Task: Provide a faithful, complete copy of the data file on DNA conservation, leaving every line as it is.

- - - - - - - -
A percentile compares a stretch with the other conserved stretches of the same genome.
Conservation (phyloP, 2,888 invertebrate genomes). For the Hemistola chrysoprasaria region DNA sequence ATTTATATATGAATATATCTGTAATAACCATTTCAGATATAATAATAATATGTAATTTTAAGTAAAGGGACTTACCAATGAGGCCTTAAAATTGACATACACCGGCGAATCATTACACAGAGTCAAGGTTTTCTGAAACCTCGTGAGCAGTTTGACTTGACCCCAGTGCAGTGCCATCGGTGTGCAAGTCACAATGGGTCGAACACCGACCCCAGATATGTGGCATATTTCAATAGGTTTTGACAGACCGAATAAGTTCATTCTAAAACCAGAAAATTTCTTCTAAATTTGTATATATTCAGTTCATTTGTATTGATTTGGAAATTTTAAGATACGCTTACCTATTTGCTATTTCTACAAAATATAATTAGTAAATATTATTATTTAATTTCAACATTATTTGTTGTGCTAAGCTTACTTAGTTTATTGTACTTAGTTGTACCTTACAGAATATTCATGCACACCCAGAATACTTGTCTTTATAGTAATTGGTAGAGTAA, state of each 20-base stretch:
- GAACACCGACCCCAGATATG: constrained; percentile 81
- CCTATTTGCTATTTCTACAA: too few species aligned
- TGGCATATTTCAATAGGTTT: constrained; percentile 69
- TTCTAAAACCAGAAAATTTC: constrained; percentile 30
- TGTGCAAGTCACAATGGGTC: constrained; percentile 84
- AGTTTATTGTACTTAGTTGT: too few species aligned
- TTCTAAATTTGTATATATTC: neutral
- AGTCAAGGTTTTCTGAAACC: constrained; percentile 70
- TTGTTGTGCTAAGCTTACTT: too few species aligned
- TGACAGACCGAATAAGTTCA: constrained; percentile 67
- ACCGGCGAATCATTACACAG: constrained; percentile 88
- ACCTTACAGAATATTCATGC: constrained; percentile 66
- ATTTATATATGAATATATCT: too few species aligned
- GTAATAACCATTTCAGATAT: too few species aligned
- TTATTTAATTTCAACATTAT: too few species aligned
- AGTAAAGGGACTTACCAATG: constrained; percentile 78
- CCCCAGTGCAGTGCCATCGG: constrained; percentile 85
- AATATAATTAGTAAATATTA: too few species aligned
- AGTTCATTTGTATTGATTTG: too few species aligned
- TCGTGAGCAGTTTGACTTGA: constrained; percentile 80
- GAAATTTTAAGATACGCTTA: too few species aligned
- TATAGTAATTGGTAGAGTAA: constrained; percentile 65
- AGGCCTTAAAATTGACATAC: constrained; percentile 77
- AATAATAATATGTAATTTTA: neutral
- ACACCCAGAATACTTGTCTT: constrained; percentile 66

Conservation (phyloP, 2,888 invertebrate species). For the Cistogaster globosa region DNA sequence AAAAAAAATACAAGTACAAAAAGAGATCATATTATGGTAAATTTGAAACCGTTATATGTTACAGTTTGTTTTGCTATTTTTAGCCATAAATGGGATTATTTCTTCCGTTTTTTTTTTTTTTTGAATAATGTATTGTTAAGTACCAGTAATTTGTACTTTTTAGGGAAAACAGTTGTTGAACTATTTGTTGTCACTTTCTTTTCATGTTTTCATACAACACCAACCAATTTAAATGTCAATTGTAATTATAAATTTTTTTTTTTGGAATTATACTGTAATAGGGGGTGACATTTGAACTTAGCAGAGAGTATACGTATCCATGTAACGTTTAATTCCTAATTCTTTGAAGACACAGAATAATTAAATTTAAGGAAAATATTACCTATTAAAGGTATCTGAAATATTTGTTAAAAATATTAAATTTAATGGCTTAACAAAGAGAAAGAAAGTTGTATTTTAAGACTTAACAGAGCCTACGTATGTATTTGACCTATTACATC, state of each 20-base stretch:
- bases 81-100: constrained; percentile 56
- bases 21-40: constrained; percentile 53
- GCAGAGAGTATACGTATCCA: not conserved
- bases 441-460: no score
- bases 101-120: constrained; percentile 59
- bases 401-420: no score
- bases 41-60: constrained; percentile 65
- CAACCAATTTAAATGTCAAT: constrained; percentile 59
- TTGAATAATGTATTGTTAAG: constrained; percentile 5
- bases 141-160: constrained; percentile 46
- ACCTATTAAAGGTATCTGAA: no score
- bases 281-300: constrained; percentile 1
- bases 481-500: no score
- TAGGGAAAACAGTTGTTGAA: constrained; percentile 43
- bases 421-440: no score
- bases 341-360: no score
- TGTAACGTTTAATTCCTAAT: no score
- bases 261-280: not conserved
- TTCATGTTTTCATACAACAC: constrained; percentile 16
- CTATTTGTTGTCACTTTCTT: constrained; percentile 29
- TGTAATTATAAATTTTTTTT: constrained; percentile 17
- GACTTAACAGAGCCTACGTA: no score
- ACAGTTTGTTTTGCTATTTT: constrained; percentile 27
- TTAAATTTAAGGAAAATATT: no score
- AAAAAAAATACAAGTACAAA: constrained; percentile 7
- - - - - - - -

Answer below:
A percentile compares a stretch with the other conserved stretches of the same genome.
Conservation (phyloP, 2,888 invertebrate genomes). For the Hemistola chrysoprasaria region DNA sequence ATTTATATATGAATATATCTGTAATAACCATTTCAGATATAATAATAATATGTAATTTTAAGTAAAGGGACTTACCAATGAGGCCTTAAAATTGACATACACCGGCGAATCATTACACAGAGTCAAGGTTTTCTGAAACCTCGTGAGCAGTTTGACTTGACCCCAGTGCAGTGCCATCGGTGTGCAAGTCACAATGGGTCGAACACCGACCCCAGATATGTGGCATATTTCAATAGGTTTTGACAGACCGAATAAGTTCATTCTAAAACCAGAAAATTTCTTCTAAATTTGTATATATTCAGTTCATTTGTATTGATTTGGAAATTTTAAGATACGCTTACCTATTTGCTATTTCTACAAAATATAATTAGTAAATATTATTATTTAATTTCAACATTATTTGTTGTGCTAAGCTTACTTAGTTTATTGTACTTAGTTGTACCTTACAGAATATTCATGCACACCCAGAATACTTGTCTTTATAGTAATTGGTAGAGTAA, state of each 20-base stretch:
- GAACACCGACCCCAGATATG: constrained; percentile 81
- CCTATTTGCTATTTCTACAA: too few species aligned
- TGGCATATTTCAATAGGTTT: constrained; percentile 69
- TTCTAAAACCAGAAAATTTC: constrained; percentile 30
- TGTGCAAGTCACAATGGGTC: constrained; percentile 84
- AGTTTATTGTACTTAGTTGT: too few species aligned
- TTCTAAATTTGTATATATTC: neutral
- AGTCAAGGTTTTCTGAAACC: constrained; percentile 70
- TTGTTGTGCTAAGCTTACTT: too few species aligned
- TGACAGACCGAATAAGTTCA: constrained; percentile 67
- ACCGGCGAATCATTACACAG: constrained; percentile 88
- ACCTTACAGAATATTCATGC: constrained; percentile 66
- ATTTATATATGAATATATCT: too few species aligned
- GTAATAACCATTTCAGATAT: too few species aligned
- TTATTTAATTTCAACATTAT: too few species aligned
- AGTAAAGGGACTTACCAATG: constrained; percentile 78
- CCCCAGTGCAGTGCCATCGG: constrained; percentile 85
- AATATAATTAGTAAATATTA: too few species aligned
- AGTTCATTTGTATTGATTTG: too few species aligned
- TCGTGAGCAGTTTGACTTGA: constrained; percentile 80
- GAAATTTTAAGATACGCTTA: too few species aligned
- TATAGTAATTGGTAGAGTAA: constrained; percentile 65
- AGGCCTTAAAATTGACATAC: constrained; percentile 77
- AATAATAATATGTAATTTTA: neutral
- ACACCCAGAATACTTGTCTT: constrained; percentile 66

Conservation (phyloP, 2,888 invertebrate species). For the Cistogaster globosa region DNA sequence AAAAAAAATACAAGTACAAAAAGAGATCATATTATGGTAAATTTGAAACCGTTATATGTTACAGTTTGTTTTGCTATTTTTAGCCATAAATGGGATTATTTCTTCCGTTTTTTTTTTTTTTTGAATAATGTATTGTTAAGTACCAGTAATTTGTACTTTTTAGGGAAAACAGTTGTTGAACTATTTGTTGTCACTTTCTTTTCATGTTTTCATACAACACCAACCAATTTAAATGTCAATTGTAATTATAAATTTTTTTTTTTGGAATTATACTGTAATAGGGGGTGACATTTGAACTTAGCAGAGAGTATACGTATCCATGTAACGTTTAATTCCTAATTCTTTGAAGACACAGAATAATTAAATTTAAGGAAAATATTACCTATTAAAGGTATCTGAAATATTTGTTAAAAATATTAAATTTAATGGCTTAACAAAGAGAAAGAAAGTTGTATTTTAAGACTTAACAGAGCCTACGTATGTATTTGACCTATTACATC, state of each 20-base stretch:
- bases 81-100: constrained; percentile 56
- bases 21-40: constrained; percentile 53
- GCAGAGAGTATACGTATCCA: not conserved
- bases 441-460: no score
- bases 101-120: constrained; percentile 59
- bases 401-420: no score
- bases 41-60: constrained; percentile 65
- CAACCAATTTAAATGTCAAT: constrained; percentile 59
- TTGAATAATGTATTGTTAAG: constrained; percentile 5
- bases 141-160: constrained; percentile 46
- ACCTATTAAAGGTATCTGAA: no score
- bases 281-300: constrained; percentile 1
- bases 481-500: no score
- TAGGGAAAACAGTTGTTGAA: constrained; percentile 43
- bases 421-440: no score
- bases 341-360: no score
- TGTAACGTTTAATTCCTAAT: no score
- bases 261-280: not conserved
- TTCATGTTTTCATACAACAC: constrained; percentile 16
- CTATTTGTTGTCACTTTCTT: constrained; percentile 29
- TGTAATTATAAATTTTTTTT: constrained; percentile 17
- GACTTAACAGAGCCTACGTA: no score
- ACAGTTTGTTTTGCTATTTT: constrained; percentile 27
- TTAAATTTAAGGAAAATATT: no score
- AAAAAAAATACAAGTACAAA: constrained; percentile 7